Jacob Blake Tells Joe Biden in Call 'Nothing Will Defeat Me' After Shooting

Former Vice President Joe Biden said that Jacob Blake expressed optimism that "nothing was going to defeat him" during a meeting over the phone on Thursday.

Biden had the conversation while he and his wife Dr. Jill Biden met privately with Blake's family in Kenosha, Wisconsin, where he later held a community meeting. Blake, a Black man, was left paralyzed from the waist down after being shot in the back seven times by a Kenosha police officer on August 23.

"I just spent an hour or more with the [Blake] family after I got off the airplane," Biden said during the community meeting. "I had an opportunity to spend some time with Jacob on the phone. He's out of ICU. We spoke for about 15 minutes... he talked about how nothing was going to defeat him. How, whether he walked again or not, he was not going to give up."

Biden added that he and Blake also discussed the Bible's 23rd Psalm, "The Lord is my shepherd; I shall not want. He maketh me to lie down in green pastures: he leadeth me beside the still waters. He restoreth my soul: he leadeth me in the paths of righteousness for his name's sake."

He also said that what he took away from his meeting with Blake's family was "the overwhelming sense of resilience and optimism that they have about the kind of response they're getting."

"Vice President Joe Biden and Dr. Jill Biden today had a very engaging 90-minute in-person meeting with the Blake family, including Jacob's father, sister and brothers," Blake family lawyer Benjamin Crump said in a statement. "I joined the meeting by phone, as did Jacob's mother and Jacob himself from his hospital bed."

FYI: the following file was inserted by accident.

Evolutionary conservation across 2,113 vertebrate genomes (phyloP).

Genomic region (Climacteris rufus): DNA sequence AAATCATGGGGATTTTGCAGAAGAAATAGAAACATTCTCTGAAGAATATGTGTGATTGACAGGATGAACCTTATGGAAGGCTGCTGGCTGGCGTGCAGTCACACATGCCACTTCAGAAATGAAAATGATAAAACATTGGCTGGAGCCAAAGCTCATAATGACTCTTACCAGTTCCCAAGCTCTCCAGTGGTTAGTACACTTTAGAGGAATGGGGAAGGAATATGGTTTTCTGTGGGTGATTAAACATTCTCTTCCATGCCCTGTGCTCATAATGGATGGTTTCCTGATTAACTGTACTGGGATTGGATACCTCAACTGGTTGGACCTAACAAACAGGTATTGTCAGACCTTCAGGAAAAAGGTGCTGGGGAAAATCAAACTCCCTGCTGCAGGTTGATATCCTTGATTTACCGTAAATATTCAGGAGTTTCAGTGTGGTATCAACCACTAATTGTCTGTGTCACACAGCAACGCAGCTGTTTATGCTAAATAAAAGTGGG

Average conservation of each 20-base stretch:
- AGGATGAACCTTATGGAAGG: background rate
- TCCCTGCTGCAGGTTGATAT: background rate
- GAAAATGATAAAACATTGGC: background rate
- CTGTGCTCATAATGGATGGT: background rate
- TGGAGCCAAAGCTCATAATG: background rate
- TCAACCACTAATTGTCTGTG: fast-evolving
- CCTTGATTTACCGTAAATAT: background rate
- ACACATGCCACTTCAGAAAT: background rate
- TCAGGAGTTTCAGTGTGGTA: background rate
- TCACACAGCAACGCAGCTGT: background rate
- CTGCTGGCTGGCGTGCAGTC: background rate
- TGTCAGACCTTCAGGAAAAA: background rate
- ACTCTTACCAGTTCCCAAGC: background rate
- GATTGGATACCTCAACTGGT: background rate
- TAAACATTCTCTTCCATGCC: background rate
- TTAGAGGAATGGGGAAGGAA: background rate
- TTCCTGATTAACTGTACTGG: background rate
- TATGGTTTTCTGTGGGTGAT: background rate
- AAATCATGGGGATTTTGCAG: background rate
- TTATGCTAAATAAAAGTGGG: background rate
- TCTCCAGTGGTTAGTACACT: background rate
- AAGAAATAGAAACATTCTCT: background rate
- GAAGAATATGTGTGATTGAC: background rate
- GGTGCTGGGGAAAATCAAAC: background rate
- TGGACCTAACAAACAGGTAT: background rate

"The family was grateful for the meeting and was very impressed that the Bidens were so engaged and really willing to listen," added Crump. "It was very obvious that Vice President Biden cared, as he extended to Jacob Jr. a sense of humanity, treating him as a person worthy of consideration and prayer."

Joe Biden
Democratic presidential nominee Joe Biden is pictured at a campaign event in Wilmington, Delaware on September 2, 2020. Alex Wong/Getty

President Donald Trump made his own visit to Kenosha on Tuesday but refused to speak with the Blake family because he said they wanted a lawyer to be present, as they later were during the Biden visit. Trump said he instead spoke to "the pastor of the family." Jacob Blake's father Jacob Blake Sr. told CNN that the family does not have a pastor, although the White House said that the president had been referring the pastor of Blake's mother.

Trump also spoke with a man presented as the owner of a camera shop that had burned down during the protests. After the visit, it was revealed that the man was the store's previous owner. The current owners had declined to participate.

"Violence in any form is wrong," Biden said Thursday. "The idea that this president continues to try to divide us, gives succor to the white supremacists, talks about how 'there's really good people on both sides,' talks in ways that are just... I've never used this for a president before, not only incorrect, but immoral. Just simply wrong."

"There's a reason why this administration wants to only talk about dividing the country and about law and order," said Biden. "They don't want to talk about all those people who have died from COVID."

Newsweek reached out to the Biden campaign for comment.